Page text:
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Pennsylvania dairies embrace value-added possibilities

The Pennsylvania Dairy Investment Program’s second round of funding is open now through Nov. 15.

Chris Torres, Editor, American Agriculturist

September 25, 2019

5 Min Read
Mike Kosmicki, Rebecca Seidel and Sue Miller speak at a dairy innovation forum at the Pennsylvania Farm Show Complex
TALKING CHEESE: Mike Kosmicki wants more local milk for his company’s mozzarella cheese while Rebecca Seidel and Sue Miller have plans to either start or increase on-farm cheese processing. Chris Torres

Is there hope for Pennsylvania’s dairy farmers? For two farmers and a processor who recently spoke at a dairy innovation forum at the Pennsylvania Farm Show Complex in Harrisburg, the future is in value-added products.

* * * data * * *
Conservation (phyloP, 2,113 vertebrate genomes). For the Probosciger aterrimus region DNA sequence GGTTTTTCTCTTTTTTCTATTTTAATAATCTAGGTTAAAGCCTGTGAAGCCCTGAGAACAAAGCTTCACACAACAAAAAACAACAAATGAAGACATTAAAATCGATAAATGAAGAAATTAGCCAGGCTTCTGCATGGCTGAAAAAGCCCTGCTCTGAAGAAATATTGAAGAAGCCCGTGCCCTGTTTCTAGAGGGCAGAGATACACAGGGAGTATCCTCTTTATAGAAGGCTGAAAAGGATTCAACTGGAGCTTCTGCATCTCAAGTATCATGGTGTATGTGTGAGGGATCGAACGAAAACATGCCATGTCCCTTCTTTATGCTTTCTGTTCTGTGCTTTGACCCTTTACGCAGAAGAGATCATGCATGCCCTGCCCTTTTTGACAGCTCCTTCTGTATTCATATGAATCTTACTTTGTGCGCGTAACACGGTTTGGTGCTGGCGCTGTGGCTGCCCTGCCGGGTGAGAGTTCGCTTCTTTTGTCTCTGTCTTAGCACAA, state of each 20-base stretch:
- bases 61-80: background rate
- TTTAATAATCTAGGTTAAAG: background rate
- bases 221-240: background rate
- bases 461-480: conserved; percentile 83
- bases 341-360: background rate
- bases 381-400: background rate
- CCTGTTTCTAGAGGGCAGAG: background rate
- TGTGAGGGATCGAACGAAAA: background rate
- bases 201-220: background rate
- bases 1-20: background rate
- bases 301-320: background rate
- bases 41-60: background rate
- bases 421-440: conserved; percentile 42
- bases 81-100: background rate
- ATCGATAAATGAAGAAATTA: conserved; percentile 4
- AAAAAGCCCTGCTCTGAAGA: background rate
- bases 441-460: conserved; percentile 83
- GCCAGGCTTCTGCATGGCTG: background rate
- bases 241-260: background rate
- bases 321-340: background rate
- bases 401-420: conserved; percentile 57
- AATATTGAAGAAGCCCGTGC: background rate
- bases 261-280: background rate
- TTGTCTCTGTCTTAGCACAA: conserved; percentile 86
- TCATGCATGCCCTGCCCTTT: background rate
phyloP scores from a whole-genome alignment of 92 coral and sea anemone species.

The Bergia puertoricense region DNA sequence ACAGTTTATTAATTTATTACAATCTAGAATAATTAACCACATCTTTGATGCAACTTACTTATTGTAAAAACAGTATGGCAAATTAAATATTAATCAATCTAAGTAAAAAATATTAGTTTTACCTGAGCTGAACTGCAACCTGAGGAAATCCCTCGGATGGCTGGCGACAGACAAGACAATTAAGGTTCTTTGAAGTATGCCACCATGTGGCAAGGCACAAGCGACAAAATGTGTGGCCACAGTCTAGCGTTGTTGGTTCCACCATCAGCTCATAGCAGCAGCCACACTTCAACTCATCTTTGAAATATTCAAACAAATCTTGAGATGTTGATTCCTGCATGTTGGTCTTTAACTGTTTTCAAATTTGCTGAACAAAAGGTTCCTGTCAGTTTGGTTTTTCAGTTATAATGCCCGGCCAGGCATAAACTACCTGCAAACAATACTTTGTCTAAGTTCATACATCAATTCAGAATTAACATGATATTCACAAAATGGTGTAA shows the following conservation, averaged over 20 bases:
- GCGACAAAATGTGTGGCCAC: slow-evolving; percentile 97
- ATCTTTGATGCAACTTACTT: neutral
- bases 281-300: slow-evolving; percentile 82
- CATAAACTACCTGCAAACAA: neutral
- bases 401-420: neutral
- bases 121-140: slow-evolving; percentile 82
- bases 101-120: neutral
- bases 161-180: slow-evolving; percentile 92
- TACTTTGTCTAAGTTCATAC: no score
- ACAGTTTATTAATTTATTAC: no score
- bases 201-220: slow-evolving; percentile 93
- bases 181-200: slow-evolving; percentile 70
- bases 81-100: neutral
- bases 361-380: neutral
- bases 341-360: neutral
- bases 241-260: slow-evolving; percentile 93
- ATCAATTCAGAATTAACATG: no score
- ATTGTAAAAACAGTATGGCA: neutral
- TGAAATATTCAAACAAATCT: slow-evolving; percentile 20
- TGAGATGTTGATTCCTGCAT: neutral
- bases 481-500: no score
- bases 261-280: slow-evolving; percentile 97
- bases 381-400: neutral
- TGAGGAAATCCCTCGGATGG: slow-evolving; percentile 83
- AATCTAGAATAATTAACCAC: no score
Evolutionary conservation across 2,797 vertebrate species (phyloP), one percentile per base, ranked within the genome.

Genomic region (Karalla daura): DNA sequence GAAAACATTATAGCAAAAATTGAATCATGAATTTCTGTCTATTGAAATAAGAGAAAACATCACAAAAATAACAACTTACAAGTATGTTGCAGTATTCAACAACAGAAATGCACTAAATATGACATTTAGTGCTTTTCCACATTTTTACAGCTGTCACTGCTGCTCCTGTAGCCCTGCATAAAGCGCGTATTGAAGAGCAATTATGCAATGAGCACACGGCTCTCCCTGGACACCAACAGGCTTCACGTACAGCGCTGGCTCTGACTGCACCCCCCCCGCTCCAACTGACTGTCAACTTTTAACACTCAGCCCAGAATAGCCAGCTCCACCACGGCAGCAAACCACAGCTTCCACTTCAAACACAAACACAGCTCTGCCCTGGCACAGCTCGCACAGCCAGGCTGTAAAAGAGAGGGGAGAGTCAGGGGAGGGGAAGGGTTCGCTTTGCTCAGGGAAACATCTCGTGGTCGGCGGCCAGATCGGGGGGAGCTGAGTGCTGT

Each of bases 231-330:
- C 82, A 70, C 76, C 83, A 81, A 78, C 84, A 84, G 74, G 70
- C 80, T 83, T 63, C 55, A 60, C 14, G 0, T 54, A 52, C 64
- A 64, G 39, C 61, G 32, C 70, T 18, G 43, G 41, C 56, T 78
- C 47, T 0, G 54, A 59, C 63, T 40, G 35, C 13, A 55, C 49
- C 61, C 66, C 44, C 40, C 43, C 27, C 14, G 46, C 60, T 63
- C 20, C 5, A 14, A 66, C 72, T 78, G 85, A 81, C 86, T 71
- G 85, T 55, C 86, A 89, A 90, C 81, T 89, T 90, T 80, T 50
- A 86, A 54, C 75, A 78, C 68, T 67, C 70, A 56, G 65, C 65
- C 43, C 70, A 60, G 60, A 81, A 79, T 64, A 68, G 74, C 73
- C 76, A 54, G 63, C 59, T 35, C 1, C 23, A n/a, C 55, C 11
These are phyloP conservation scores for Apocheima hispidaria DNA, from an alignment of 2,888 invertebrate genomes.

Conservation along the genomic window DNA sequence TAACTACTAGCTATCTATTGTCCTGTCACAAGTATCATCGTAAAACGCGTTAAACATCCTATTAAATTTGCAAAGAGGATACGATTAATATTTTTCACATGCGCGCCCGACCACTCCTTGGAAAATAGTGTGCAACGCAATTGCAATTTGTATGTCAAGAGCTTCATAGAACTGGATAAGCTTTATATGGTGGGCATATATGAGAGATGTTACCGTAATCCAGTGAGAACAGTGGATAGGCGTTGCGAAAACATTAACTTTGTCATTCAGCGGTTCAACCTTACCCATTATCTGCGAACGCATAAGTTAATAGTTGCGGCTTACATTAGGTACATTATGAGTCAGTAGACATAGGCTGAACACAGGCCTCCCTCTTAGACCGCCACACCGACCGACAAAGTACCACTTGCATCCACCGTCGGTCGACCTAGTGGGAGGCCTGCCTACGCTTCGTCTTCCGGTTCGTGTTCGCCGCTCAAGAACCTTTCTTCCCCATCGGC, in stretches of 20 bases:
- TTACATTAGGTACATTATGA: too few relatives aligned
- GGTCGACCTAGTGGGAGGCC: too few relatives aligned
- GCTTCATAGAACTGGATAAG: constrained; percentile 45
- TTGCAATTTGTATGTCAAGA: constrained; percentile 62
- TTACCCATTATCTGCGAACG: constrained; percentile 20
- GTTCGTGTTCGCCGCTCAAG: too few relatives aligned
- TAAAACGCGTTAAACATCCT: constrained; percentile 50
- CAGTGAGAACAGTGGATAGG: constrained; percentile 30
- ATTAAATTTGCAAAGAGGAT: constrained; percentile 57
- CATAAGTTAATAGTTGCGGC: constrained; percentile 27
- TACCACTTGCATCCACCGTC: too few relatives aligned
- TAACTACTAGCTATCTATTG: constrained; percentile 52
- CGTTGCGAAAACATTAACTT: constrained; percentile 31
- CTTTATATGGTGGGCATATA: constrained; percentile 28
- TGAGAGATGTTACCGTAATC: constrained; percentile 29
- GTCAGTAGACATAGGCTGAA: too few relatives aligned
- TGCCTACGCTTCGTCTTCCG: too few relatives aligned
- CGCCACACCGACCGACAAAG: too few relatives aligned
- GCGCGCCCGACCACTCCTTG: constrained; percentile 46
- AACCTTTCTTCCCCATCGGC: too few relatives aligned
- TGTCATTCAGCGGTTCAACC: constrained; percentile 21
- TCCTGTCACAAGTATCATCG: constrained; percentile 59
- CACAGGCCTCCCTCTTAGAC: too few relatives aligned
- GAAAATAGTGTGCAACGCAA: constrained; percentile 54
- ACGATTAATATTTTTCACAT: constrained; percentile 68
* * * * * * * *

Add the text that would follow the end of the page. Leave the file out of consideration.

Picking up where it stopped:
Rebecca Seidel, who spent nine years developing product lines for Wholesome Dairy Farms near Douglassville, Pa., is looking to make fermented dairy products — yogurts and keifer — along with hard cheeses from her small dairy farm in Womelsdorf.

Seidel farms a portion of her parent’s 118-acre farm that was a dairy operation up until 1999. She has 25 Ayrshires in a seasonal dairy operation that runs from April to December.

Over the past year and half, she’s been refurbishing her parent’s old dairy facilities and recently bought a prefabricated shed that she plans on turning into a commercial kitchen with a pasteurization vat.

The old milk house is being turned into a cheese aging facility.

“I’m building a facility that can produce diversified products in case there is not a market for one thing or another thing,” she said, adding that she’s aiming for the project to cost around $50,000.